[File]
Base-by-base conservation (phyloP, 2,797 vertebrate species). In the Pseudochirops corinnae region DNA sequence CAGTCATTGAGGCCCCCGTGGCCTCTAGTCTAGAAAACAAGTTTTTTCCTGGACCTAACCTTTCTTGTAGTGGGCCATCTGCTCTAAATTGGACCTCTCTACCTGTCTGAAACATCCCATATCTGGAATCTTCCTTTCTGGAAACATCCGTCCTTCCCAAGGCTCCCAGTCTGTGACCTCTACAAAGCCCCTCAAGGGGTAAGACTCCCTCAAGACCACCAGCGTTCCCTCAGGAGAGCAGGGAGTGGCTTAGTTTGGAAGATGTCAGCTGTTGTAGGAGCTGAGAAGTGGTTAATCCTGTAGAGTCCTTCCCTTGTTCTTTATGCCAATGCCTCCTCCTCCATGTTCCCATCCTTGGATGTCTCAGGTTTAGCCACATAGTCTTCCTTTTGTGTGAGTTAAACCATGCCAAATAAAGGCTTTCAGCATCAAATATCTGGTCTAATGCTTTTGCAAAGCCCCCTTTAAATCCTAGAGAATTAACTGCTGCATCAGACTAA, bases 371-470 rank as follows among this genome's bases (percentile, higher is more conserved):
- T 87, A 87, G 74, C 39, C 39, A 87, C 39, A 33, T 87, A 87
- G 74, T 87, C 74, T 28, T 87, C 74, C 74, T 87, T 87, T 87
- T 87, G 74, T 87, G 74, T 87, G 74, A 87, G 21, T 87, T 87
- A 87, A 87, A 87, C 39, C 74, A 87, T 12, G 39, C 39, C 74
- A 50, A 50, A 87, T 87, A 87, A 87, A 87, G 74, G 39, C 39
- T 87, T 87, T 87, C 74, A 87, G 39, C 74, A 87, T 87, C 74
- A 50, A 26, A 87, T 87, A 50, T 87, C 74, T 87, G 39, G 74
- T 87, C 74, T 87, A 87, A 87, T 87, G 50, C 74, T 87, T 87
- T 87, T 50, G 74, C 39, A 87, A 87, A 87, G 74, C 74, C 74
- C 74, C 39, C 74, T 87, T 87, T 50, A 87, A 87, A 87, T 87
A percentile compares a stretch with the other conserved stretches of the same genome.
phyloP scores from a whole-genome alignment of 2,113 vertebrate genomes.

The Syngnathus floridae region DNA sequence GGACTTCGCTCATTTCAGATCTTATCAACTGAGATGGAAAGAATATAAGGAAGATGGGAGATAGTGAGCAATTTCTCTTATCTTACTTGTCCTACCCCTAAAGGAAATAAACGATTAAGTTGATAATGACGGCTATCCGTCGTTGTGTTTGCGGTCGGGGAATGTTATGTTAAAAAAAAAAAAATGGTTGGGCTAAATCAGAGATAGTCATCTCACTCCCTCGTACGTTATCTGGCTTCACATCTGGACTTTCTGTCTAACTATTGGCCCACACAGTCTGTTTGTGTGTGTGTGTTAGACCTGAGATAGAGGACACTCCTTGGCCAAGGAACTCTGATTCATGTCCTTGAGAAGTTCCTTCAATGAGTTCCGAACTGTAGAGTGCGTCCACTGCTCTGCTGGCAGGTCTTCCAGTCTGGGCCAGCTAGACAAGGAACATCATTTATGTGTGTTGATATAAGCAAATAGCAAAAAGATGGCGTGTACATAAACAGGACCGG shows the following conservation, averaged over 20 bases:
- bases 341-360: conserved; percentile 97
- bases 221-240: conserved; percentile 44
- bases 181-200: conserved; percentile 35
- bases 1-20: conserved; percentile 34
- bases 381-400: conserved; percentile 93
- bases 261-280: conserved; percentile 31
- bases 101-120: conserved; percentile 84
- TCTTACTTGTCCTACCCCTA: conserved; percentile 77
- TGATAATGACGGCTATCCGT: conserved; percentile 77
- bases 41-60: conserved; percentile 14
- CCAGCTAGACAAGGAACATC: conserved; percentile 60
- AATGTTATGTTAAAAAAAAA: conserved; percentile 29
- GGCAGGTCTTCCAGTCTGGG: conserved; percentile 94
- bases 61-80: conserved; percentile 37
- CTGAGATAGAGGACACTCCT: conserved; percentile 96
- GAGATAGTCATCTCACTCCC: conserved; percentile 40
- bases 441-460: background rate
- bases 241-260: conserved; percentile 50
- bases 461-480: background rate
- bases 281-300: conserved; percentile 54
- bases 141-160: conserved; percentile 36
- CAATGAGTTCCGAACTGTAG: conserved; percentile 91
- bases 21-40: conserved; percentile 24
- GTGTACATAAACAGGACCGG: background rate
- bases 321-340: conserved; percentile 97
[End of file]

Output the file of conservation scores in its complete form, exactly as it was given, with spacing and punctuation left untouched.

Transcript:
Base-by-base conservation (phyloP, 2,797 vertebrate species). In the Pseudochirops corinnae region DNA sequence CAGTCATTGAGGCCCCCGTGGCCTCTAGTCTAGAAAACAAGTTTTTTCCTGGACCTAACCTTTCTTGTAGTGGGCCATCTGCTCTAAATTGGACCTCTCTACCTGTCTGAAACATCCCATATCTGGAATCTTCCTTTCTGGAAACATCCGTCCTTCCCAAGGCTCCCAGTCTGTGACCTCTACAAAGCCCCTCAAGGGGTAAGACTCCCTCAAGACCACCAGCGTTCCCTCAGGAGAGCAGGGAGTGGCTTAGTTTGGAAGATGTCAGCTGTTGTAGGAGCTGAGAAGTGGTTAATCCTGTAGAGTCCTTCCCTTGTTCTTTATGCCAATGCCTCCTCCTCCATGTTCCCATCCTTGGATGTCTCAGGTTTAGCCACATAGTCTTCCTTTTGTGTGAGTTAAACCATGCCAAATAAAGGCTTTCAGCATCAAATATCTGGTCTAATGCTTTTGCAAAGCCCCCTTTAAATCCTAGAGAATTAACTGCTGCATCAGACTAA, bases 371-470 rank as follows among this genome's bases (percentile, higher is more conserved):
- T 87, A 87, G 74, C 39, C 39, A 87, C 39, A 33, T 87, A 87
- G 74, T 87, C 74, T 28, T 87, C 74, C 74, T 87, T 87, T 87
- T 87, G 74, T 87, G 74, T 87, G 74, A 87, G 21, T 87, T 87
- A 87, A 87, A 87, C 39, C 74, A 87, T 12, G 39, C 39, C 74
- A 50, A 50, A 87, T 87, A 87, A 87, A 87, G 74, G 39, C 39
- T 87, T 87, T 87, C 74, A 87, G 39, C 74, A 87, T 87, C 74
- A 50, A 26, A 87, T 87, A 50, T 87, C 74, T 87, G 39, G 74
- T 87, C 74, T 87, A 87, A 87, T 87, G 50, C 74, T 87, T 87
- T 87, T 50, G 74, C 39, A 87, A 87, A 87, G 74, C 74, C 74
- C 74, C 39, C 74, T 87, T 87, T 50, A 87, A 87, A 87, T 87
A percentile compares a stretch with the other conserved stretches of the same genome.
phyloP scores from a whole-genome alignment of 2,113 vertebrate genomes.

The Syngnathus floridae region DNA sequence GGACTTCGCTCATTTCAGATCTTATCAACTGAGATGGAAAGAATATAAGGAAGATGGGAGATAGTGAGCAATTTCTCTTATCTTACTTGTCCTACCCCTAAAGGAAATAAACGATTAAGTTGATAATGACGGCTATCCGTCGTTGTGTTTGCGGTCGGGGAATGTTATGTTAAAAAAAAAAAAATGGTTGGGCTAAATCAGAGATAGTCATCTCACTCCCTCGTACGTTATCTGGCTTCACATCTGGACTTTCTGTCTAACTATTGGCCCACACAGTCTGTTTGTGTGTGTGTGTTAGACCTGAGATAGAGGACACTCCTTGGCCAAGGAACTCTGATTCATGTCCTTGAGAAGTTCCTTCAATGAGTTCCGAACTGTAGAGTGCGTCCACTGCTCTGCTGGCAGGTCTTCCAGTCTGGGCCAGCTAGACAAGGAACATCATTTATGTGTGTTGATATAAGCAAATAGCAAAAAGATGGCGTGTACATAAACAGGACCGG shows the following conservation, averaged over 20 bases:
- bases 341-360: conserved; percentile 97
- bases 221-240: conserved; percentile 44
- bases 181-200: conserved; percentile 35
- bases 1-20: conserved; percentile 34
- bases 381-400: conserved; percentile 93
- bases 261-280: conserved; percentile 31
- bases 101-120: conserved; percentile 84
- TCTTACTTGTCCTACCCCTA: conserved; percentile 77
- TGATAATGACGGCTATCCGT: conserved; percentile 77
- bases 41-60: conserved; percentile 14
- CCAGCTAGACAAGGAACATC: conserved; percentile 60
- AATGTTATGTTAAAAAAAAA: conserved; percentile 29
- GGCAGGTCTTCCAGTCTGGG: conserved; percentile 94
- bases 61-80: conserved; percentile 37
- CTGAGATAGAGGACACTCCT: conserved; percentile 96
- GAGATAGTCATCTCACTCCC: conserved; percentile 40
- bases 441-460: background rate
- bases 241-260: conserved; percentile 50
- bases 461-480: background rate
- bases 281-300: conserved; percentile 54
- bases 141-160: conserved; percentile 36
- CAATGAGTTCCGAACTGTAG: conserved; percentile 91
- bases 21-40: conserved; percentile 24
- GTGTACATAAACAGGACCGG: background rate
- bases 321-340: conserved; percentile 97